Menu
ADVERTISEMENT

Variations of Michael

Michael is one of the most popular baby names of the past century. To honor a dad or grandpa named Michael, or find a fresh way to spin the old favorite, consider these international baby names that are variations on the original.
ADVERTISEMENT

MicahHeart

  • Origin:

    Hebrew
  • Meaning:

    "who is like the Lord"
  • Description:

    Micah is a biblical name that growing numbers of parents are looking at as a more unusual alternative to Michael, projecting a shinier, more lively image.

MichaelHeart

  • Origin:

    Hebrew
  • Meaning:

    "who is like God?"
  • Description:

    Michael was derived from the name Mikha’el, which comes from the rhetorical question mī kā’ēl, meaning "who is like God?" in Hebrew. In the Bible, Michael is the archangel who led the other angels to victory in a war against Satan, one of only two archangels (the other is Gabriel) recognized by Jews, Christians and Muslims alike. The widespread popularity of Michael Jackson and Michael Jordan were major contributors to its long-running success.

MiguelHeart

  • Origin:

    Spanish and Portuguese variation of Michael
  • Description:

    Mike Tyson put a twist on his own name by naming a son Miguel. It's the first name of Cervantes, the great Spanish novelist and poet who wrote Don Quixote.

MishaHeart

  • Origin:

    Russian, diminutive of Mikhail
  • Description:

    Brought into the American consciousness as the nickname of ballet great Mikhail Baryshnikov, it more recently took on a unisex air via TV and screen actress Mischa Barton. Could become the next Sasha.

MishaHeart

  • Origin:

    Russian, diminutive of Mikhail
  • Description:

    Brought into the American consciousness as the nickname of ballet great Mikhail Baryshnikov, it more recently took on a unisex air via TV and screen actress Mischa Barton. Could become the next Sasha.
ADVERTISEMENT

MikhailHeart

  • Origin:

    Russian variation of Michael
  • Meaning:

    "who is like God"
  • Description:

    One of the most familiar Russian names in the West, thanks to ballet great Mikhail Baryshnikov and state head Mikhail Gorbachev.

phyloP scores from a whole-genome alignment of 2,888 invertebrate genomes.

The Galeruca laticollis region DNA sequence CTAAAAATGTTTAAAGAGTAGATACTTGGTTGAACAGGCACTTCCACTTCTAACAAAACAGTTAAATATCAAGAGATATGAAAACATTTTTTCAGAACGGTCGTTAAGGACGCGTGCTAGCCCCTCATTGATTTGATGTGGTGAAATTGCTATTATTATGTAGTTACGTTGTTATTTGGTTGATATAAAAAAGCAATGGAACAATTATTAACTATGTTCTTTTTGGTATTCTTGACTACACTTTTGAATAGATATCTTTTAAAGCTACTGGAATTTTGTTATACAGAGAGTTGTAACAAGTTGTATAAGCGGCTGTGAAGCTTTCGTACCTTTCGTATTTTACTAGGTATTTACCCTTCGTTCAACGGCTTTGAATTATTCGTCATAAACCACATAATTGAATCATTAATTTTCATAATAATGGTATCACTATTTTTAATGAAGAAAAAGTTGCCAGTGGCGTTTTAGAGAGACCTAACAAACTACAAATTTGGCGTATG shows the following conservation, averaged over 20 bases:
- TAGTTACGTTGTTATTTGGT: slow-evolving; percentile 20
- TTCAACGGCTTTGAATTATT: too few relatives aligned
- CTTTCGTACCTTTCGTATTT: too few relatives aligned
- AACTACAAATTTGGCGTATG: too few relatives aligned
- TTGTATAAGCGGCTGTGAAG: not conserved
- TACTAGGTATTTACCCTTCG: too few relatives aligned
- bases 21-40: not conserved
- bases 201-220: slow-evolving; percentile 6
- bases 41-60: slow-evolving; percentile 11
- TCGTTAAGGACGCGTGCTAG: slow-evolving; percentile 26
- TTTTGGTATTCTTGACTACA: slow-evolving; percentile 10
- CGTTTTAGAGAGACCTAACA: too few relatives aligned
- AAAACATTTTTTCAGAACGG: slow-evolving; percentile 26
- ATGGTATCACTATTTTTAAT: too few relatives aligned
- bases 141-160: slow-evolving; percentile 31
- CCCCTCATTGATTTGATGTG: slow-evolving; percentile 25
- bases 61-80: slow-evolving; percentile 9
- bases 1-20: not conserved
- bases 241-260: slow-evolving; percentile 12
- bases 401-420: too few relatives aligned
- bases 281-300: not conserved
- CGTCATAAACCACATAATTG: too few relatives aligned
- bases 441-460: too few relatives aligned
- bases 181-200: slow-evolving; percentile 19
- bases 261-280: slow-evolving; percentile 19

MicaHeart

  • Origin:

    Short form of Michal
  • Description:

    Mica is not the same name -- though it sounds the same -- as Micah, but the h makes it feel more masculine.

MikelHeart

  • Origin:

    Basque and Scandinavian variation of Michael
  • Meaning:

    "who is like God"
  • Description:

    A Basque and Scandinavian form of Michael, pronounced MEE-kel. In the US, it is sometimes chosen as a modern alternative spelling of Michael.

MikaelHeart

  • Origin:

    Scandinavian, Finnish, and Breton form of Michael
  • Description:

    Entered the US Top 1000 for the first and only time in 2016, though this variation of Michael is very popular in Iceland.

MikaelHeart

  • Origin:

    Scandinavian, Finnish, and Breton form of Michael
  • Description:

    Entered the US Top 1000 for the first and only time in 2016, though this variation of Michael is very popular in Iceland.
ADVERTISEMENT

MischaHeart

  • Origin:

    Russian, diminutive of Mikhail
  • Description:

    Though the Mischa spelling is migrating toward the feminine side thanks to actress Mischa Barton, this Russian boys' short form still works for children of both sexes, as Mischa or Misha.

MiskaHeart

  • Origin:

    Finnish diminutive of Mikael
  • Meaning:

    "who is like God?"
  • Description:

    Along with Mika, a nickname for Mikael.

MikkoHeart

  • Description:

    Cute Finnish version of Michael.

MichelHeart

  • Origin:

    French form and German short form of Michael
  • Description:

    While the (male) French form is pronounced in English like the girls' name Michelle and the German form had a hard k-like sound in the middle, this variation of Michael is distinguished by being used evenly for girls and boys in the U.S. For either gender, though, pronunciation issues will dominate.

MikkelHeart

  • Origin:

    Danish variation of Michael
  • Description:

    Unless you're Nordic, probably best to stick with Michael if you want to avoid a life of confusion and misspelling.
ADVERTISEMENT

MichaHeart

  • Origin:

    Variation of Micah
  • Description:

    The many names connected more by letter and sound than by root -- Micha, Micah, Mica, Misha, Mischa, Michal, and of course Michael -- can get very confusion, and this variation is sure to cause pronunciation problems in the US. Hard or soft ch? Long or short i? Better stick with Micah, Misha...or Michael.
ADVERTISEMENT

MicheleHeart

  • Origin:

    Italian variation of Michael
  • Meaning:

    "who is like God?"
  • Description:

    One of the few Italian forms less attractive than the original, this time because it will forever be mistaken with the feminine version.

MichalHeart

  • Origin:

    Czech, Slavic, and Polish variation of Michael
  • Description:

    Michal may be one of several Eastern European forms of Michael, though there is a biblical Michal who is female, the daughter of Saul and wife of David.

MakisHeart

  • Origin:

    Greek variation of Michael
ADVERTISEMENT
ADVERTISEMENT
ADVERTISEMENT